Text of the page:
The post Organisations struggling to control sensitive content, study finds appeared first on Data Centre & Network News.

Kiteworks, which delivers data privacy and compliance for sensitive content communications through its Private Content Network, has unveiled its 2024 Sensitive Content Communications Privacy and Compliance Report, offering critical insights into the current state of sensitive content communications.

The report, based on a comprehensive survey of 572 IT, security, risk management, and compliance leaders, reveals significant vulnerabilities and challenges faced by organisations in managing and securing their sensitive information.

Among the key findings, the report highlights significant global challenges in managing sensitive content communications. When data is sent or shared externally, 57% of global respondents said they cannot track, control, and report on these activities. Not surprisingly, compliance reporting is a major challenge, with 34% of respondents generating audit log reports over eight times per month to satisfy internal and external compliance requests. This frequent reporting requirement reflects the ongoing struggle to meet stringent regulatory demands.

Tim Freestone, Chief Strategy and Marketing Officer at Kiteworks, emphasises the urgency of addressing these vulnerabilities: “Our report uncovers significant gaps that organisations must address to protect their sensitive content and comply with increasingly stringent regulations. The insights provided are a call to action for businesses to re-evaluate their content communication strategies and invest in robust security solutions.”

Proliferation of content communication tools leads to risks

The 2024 Kiteworks report highlights significant shifts and ongoing challenges in the use of content communication tools. Nearly one-third of respondents said their organisations rely on six or more content communication tools. In addition to ratcheting up risks, managing this tool soup decreases operational efficiency and makes it difficult to generate consolidated audit logs.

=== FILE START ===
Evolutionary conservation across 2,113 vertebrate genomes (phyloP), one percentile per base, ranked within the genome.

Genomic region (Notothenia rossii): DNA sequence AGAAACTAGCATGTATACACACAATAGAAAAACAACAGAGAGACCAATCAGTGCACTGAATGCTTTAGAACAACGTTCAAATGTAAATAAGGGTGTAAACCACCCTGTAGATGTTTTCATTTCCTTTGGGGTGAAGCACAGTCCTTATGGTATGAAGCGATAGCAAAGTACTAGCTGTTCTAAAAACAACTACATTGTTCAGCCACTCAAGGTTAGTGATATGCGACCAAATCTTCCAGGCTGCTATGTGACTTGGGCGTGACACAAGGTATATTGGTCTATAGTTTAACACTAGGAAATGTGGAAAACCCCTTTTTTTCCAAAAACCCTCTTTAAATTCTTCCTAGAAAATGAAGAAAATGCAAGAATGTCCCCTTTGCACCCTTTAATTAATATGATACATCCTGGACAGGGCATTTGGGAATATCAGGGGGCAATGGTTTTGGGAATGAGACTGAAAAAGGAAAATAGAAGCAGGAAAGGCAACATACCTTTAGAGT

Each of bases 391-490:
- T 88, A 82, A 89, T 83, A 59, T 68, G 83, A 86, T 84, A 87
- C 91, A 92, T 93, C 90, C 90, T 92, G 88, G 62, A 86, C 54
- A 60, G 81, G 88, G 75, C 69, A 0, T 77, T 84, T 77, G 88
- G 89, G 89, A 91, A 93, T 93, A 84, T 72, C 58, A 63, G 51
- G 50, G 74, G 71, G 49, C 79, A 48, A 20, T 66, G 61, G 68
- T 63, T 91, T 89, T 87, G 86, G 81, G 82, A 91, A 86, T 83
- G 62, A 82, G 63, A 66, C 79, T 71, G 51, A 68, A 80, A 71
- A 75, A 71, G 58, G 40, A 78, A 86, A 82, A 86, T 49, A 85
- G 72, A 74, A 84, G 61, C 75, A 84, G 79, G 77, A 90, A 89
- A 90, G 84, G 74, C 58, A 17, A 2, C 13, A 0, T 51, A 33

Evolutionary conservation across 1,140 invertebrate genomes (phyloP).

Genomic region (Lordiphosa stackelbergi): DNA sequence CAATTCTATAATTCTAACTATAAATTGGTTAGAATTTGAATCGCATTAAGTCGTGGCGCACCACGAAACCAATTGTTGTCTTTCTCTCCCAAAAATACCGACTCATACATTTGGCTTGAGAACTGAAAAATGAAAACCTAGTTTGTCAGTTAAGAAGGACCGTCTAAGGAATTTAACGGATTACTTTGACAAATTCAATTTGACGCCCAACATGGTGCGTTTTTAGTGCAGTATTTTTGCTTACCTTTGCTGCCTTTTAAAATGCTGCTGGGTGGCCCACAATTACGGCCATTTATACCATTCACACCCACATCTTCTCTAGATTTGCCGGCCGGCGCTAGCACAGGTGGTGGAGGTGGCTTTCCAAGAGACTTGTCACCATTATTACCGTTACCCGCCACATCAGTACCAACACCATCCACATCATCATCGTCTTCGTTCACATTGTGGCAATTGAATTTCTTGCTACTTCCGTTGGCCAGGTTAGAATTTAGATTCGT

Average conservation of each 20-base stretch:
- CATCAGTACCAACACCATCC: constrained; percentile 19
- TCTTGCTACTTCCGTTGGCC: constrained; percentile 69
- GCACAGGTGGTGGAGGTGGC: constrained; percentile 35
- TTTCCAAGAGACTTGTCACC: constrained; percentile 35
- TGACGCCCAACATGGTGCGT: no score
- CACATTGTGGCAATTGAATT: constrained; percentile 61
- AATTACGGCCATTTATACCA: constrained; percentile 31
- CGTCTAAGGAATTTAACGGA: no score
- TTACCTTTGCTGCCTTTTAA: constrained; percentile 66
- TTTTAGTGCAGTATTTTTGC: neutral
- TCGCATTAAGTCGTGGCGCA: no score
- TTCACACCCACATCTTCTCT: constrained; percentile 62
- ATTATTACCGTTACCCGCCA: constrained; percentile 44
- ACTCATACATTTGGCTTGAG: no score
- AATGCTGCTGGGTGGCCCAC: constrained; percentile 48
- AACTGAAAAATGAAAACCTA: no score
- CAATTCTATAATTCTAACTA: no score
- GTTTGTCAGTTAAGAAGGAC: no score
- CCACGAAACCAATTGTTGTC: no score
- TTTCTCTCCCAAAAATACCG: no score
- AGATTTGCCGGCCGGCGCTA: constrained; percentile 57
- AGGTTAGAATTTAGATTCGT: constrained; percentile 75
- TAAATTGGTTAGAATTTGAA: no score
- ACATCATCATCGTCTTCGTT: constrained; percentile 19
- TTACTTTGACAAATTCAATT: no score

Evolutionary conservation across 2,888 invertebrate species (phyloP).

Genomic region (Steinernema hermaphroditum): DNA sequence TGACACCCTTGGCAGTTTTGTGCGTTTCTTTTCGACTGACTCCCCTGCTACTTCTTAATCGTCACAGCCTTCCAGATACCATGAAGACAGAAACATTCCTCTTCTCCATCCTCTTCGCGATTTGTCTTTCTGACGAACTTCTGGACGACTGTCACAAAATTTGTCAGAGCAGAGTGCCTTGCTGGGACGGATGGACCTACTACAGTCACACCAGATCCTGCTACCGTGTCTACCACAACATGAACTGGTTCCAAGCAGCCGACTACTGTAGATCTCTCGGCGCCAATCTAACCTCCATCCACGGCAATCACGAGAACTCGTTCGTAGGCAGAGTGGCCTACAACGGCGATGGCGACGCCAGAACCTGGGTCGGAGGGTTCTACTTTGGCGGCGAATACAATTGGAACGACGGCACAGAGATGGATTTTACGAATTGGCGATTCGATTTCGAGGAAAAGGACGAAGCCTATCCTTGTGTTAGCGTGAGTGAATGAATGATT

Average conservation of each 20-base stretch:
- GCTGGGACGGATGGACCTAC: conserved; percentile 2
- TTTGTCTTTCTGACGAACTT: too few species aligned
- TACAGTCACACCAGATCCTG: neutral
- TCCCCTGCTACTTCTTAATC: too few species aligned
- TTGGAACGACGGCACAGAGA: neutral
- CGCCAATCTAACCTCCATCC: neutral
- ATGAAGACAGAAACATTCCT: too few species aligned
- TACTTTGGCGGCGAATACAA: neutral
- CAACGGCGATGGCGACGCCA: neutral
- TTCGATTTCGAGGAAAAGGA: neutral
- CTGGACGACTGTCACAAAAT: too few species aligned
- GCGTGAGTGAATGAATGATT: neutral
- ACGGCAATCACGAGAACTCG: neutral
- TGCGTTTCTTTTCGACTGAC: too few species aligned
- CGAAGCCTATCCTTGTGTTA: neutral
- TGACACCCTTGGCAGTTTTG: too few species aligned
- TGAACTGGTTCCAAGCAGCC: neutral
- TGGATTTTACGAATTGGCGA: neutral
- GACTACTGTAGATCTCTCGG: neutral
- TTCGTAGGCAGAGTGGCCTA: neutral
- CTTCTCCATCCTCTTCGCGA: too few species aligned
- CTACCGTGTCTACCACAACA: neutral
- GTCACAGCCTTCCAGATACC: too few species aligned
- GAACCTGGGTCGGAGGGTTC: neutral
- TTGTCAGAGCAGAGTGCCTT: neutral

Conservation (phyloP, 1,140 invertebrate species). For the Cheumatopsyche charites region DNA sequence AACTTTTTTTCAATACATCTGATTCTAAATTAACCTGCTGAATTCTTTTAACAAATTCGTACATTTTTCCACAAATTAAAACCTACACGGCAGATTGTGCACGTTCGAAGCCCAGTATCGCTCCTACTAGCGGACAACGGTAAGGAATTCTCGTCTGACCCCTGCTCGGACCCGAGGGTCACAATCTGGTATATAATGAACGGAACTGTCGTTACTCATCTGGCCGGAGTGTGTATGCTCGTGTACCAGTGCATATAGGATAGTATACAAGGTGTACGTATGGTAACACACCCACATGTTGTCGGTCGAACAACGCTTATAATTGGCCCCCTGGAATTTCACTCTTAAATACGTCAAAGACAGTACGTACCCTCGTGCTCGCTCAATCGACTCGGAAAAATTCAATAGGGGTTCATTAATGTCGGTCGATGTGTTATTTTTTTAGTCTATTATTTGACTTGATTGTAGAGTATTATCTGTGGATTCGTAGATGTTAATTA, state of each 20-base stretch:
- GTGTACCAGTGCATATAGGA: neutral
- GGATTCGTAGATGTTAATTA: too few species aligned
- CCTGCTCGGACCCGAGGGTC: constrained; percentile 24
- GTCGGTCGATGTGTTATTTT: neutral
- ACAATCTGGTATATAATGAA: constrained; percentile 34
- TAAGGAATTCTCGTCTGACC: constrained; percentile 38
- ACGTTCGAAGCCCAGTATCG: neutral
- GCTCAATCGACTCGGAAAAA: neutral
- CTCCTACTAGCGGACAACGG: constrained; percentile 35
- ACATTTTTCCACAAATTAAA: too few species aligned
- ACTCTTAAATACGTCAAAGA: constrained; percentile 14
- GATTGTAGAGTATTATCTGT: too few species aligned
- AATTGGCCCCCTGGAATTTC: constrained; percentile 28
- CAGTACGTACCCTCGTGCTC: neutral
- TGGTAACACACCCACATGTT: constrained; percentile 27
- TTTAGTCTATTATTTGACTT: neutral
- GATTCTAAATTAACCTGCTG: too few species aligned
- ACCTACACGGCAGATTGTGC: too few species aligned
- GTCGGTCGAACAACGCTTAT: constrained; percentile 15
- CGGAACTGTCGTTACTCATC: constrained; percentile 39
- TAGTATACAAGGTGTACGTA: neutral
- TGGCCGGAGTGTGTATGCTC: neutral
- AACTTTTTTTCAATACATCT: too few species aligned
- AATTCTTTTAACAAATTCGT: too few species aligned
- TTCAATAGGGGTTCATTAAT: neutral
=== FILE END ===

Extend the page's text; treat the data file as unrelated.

Preventing leaks of intellectual property (IP) and sensitive secrets is a top priority for 56% of respondents, underscoring the critical importance of protecting valuable information assets. In contrast, fewer organisations prioritise the impact on brand reputation (15%) and cost savings (26%). This shift indicates a growing focus on the direct risks associated with data breaches and information leakage.

Particular sectors express heightened concerns over IP leakage. In the legal sector, for example, 75% of respondents cite this as a significant risk, reflecting the industry’s reliance on confidential information. Similarly, the oil and gas sector, with its proprietary technologies and sensitive data, shows considerable concern over IP leakage. These findings highlight the need for sector-specific strategies to address unique vulnerabilities and reinforce the importance of robust content communication practices across all industries.

Impact of data breaches

External malicious hacks of sensitive content communications remain a serious risk globally. 32% of organisations reported experiencing seven or more sensitive content communications breaches last year. This is a slight improvement from 2023, where 36% of organisations reported such breaches. However, 9% of respondents globally admitted they do not know if their sensitive content was breached, indicating a significant gap in advanced security detection and incident response capabilities.

The federal government sector reported the highest incidence of breaches, with 17% indicating they had 10 or more breaches and another 10% reporting seven to nine breaches. Alarmingly, 42% of security and defence organisations admitted to having seven or more breaches, highlighting the critical need for enhanced security measures in these sectors.

Geographically, APAC had the highest percentage of organisations reporting seven or more breaches, at 43%. This high number is concerning given the extensive third-party exchanges in the region. The legal costs associated with data breaches remain high, with 8% of organisations incurring over $7 million (£5.4m) in legal fees last year, and 26% reporting costs exceeding $5 million (£3.9m). Larger organisations, especially those with over 30,000 employees, faced even higher costs, with 24% reporting legal fees over $7 million.

Higher education emerged as the most affected industry, with 49% of respondents indicating they paid over $5 million in legal fees last year. Geographically, the Americas topped the list, with 27% of organisations reporting legal costs over $5 million, while 12% of EMEA respondents were unsure of the financial impact.